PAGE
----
10.04.2007 at 00:35 |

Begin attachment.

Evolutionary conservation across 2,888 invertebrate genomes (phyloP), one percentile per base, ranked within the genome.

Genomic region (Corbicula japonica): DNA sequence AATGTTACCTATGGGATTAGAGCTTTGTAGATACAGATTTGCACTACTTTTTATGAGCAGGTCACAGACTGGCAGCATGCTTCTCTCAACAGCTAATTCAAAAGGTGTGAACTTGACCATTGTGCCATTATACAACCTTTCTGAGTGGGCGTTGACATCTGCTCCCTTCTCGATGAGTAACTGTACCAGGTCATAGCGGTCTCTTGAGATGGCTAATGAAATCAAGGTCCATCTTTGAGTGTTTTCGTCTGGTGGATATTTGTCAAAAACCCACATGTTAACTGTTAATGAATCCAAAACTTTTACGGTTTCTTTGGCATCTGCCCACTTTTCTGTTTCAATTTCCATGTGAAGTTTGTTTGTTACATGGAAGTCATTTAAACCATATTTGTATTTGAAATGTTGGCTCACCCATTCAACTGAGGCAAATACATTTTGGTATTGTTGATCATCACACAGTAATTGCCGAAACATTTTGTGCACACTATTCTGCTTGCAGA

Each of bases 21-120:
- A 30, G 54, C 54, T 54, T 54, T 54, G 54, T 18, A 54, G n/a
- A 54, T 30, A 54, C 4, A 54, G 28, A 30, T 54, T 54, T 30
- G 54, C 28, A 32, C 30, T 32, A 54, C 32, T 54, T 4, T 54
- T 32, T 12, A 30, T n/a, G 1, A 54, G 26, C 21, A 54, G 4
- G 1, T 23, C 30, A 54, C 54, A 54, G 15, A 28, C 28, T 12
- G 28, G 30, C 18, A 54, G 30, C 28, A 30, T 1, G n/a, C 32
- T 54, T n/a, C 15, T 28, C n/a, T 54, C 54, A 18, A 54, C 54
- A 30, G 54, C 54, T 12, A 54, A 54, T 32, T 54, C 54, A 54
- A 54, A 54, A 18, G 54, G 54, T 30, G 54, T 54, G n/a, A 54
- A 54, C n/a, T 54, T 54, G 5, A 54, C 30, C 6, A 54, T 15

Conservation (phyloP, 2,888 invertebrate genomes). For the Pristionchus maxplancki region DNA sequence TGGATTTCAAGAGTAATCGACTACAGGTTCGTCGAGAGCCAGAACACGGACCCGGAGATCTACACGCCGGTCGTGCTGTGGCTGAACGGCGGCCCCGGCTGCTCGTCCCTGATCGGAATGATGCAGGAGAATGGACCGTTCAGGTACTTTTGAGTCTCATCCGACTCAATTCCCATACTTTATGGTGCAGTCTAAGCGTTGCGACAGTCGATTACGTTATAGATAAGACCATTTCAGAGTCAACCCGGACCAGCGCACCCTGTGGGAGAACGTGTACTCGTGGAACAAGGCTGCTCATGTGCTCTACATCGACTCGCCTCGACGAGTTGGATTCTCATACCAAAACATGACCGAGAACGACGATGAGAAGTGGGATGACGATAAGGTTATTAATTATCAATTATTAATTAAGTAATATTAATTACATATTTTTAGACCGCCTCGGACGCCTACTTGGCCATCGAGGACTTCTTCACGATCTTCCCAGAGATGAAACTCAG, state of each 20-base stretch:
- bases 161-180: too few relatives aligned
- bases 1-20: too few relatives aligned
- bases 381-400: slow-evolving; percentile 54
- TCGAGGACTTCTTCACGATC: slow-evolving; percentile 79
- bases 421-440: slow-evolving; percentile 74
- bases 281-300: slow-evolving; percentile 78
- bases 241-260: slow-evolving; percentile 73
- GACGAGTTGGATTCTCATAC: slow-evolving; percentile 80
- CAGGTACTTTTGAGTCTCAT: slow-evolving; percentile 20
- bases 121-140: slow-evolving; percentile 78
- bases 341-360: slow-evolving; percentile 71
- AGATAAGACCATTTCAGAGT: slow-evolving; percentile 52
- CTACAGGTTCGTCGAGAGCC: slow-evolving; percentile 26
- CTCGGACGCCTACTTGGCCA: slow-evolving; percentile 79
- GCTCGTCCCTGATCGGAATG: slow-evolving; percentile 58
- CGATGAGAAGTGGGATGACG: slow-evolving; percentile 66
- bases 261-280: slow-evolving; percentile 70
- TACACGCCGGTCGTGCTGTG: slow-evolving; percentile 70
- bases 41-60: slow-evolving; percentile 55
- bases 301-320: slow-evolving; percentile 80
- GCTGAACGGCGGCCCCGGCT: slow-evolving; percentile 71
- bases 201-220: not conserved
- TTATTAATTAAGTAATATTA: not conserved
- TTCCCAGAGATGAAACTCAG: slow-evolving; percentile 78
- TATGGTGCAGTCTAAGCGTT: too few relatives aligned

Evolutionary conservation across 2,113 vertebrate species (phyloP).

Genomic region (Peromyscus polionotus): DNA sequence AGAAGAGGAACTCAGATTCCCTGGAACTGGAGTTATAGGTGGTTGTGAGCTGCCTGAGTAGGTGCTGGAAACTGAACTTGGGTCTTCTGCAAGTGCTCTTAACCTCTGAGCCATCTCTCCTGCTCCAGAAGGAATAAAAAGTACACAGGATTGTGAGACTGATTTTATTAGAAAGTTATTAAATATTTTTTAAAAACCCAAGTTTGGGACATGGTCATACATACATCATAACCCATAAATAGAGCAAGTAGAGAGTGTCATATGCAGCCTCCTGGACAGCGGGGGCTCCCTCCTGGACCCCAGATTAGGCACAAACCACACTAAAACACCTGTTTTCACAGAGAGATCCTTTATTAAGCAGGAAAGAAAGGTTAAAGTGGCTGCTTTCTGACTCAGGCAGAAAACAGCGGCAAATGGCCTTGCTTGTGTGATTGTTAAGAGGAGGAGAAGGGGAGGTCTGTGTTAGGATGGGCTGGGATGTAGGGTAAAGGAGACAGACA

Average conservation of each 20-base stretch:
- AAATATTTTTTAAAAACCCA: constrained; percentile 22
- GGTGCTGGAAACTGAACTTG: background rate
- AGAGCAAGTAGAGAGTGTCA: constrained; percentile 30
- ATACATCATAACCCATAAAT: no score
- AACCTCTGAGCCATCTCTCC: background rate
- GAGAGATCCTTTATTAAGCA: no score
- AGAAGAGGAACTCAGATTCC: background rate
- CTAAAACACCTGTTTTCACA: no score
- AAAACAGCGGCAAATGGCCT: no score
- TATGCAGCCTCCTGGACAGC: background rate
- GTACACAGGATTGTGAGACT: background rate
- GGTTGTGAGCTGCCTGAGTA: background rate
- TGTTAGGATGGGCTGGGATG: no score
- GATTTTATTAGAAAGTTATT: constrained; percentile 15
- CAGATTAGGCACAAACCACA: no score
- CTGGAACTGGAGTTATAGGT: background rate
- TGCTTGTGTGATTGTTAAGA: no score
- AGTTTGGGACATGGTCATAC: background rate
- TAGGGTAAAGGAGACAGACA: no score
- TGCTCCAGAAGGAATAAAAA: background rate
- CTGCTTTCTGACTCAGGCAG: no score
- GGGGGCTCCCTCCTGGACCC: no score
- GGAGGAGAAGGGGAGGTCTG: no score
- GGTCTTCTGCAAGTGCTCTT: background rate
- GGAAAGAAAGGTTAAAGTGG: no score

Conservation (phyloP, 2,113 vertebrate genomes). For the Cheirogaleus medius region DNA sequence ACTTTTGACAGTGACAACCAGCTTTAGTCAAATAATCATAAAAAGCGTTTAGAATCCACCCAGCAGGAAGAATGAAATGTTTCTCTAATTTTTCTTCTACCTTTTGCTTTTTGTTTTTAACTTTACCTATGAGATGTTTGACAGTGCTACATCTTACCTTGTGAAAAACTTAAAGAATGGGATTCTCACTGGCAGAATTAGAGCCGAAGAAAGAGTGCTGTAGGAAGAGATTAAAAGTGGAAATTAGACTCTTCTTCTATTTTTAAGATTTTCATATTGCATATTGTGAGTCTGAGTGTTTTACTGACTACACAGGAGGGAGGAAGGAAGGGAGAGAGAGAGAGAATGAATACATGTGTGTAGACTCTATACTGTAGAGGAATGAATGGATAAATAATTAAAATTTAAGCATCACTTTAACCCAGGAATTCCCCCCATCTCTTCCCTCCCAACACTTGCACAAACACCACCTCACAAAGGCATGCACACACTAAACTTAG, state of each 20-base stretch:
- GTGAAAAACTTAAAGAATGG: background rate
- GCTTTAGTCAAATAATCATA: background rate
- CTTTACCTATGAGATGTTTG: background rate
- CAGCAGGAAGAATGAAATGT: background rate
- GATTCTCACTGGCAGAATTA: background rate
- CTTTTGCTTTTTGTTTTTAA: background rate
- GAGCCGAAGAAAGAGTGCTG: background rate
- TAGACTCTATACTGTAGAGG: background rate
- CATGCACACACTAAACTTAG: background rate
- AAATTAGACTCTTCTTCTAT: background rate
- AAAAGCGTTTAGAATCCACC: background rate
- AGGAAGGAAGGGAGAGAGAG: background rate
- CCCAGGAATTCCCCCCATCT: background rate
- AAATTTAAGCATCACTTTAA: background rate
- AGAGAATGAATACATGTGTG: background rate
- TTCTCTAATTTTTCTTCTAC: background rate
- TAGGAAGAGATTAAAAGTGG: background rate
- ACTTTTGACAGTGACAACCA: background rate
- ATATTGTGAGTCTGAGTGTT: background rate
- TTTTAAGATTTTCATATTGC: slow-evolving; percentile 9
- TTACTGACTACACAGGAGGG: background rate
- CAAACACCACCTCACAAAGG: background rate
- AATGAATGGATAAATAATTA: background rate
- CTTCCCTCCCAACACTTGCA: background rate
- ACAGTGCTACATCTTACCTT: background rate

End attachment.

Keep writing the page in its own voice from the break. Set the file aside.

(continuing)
The remainder of this paper is organized as follows. In Section 2 weidentify the anatomical structures that influence surface form anddiscuss the musculature and its influence in some detail. In Section3 we briefly describe a procedural model for skeletons. Section4 presents anatomy-based muscle models for simulating thedeformable nature of skeletal muscles. We illustrate the operationof each muscle model and show how the muscle models may beused in conjunction with the skeleton model presented in Section 3.Concluding remarks are given in Section 5 where we discuss possibilitiesfor future research. ARTISTIC ANATOMYAnatomy is a biological science concerned with the form, position,function, and relationship of structures in the human body. Artisticanatomy is a specialized discipline concerned only withthose structures that create and influence surface form. Whereasmedical anatomies consider the human body in an erect and motionlessstance, artistic anatomy is also concerned with changes thatoccur when the body moves into different stances.Three general anatomical structures create surface form:1. The skeleton, consisting of bones and joints organized into anarticulated structure;2. The musculature, consisting of contractile muscles andnonelastic tendons; and3. The panniculus adiposus (or fat layer), consisting of fatty tissuelocated beneath the skin.Before discussing the musculature and its effect on surface form,we briefly mention the influence of the skeleton. Interested readersshould consult reference for more detail.2.1 The skeletonThe skeleton is the basis of all surface form. It determines thegeneral shape of the body and each of its constituent parts. Theskeleton also affects surface form more directly: bones create surfaceform where skin abuts to bones, such as at the elbows andknees. Bones are attached at joints which allow the bones to moverelative to one another. Parts of bones that appear not to create surfaceform in some postures do so in others. For example, the headsof the metacarpal bones cannot be seen unless the hand is clenchedinto a fist.2.2 The musculatureOf the anatomical systems that determine surface form, the musculatureis the most complex. Muscles are arranged side by sideand in layers on top of bones and other muscles . They oftenspan multiple joints. Muscles typically consist of different kinds oftissue, allowing some portions to be contractile and others not. Dependingon their state of contraction, muscles have different shapesand they influence surface form in different ways.
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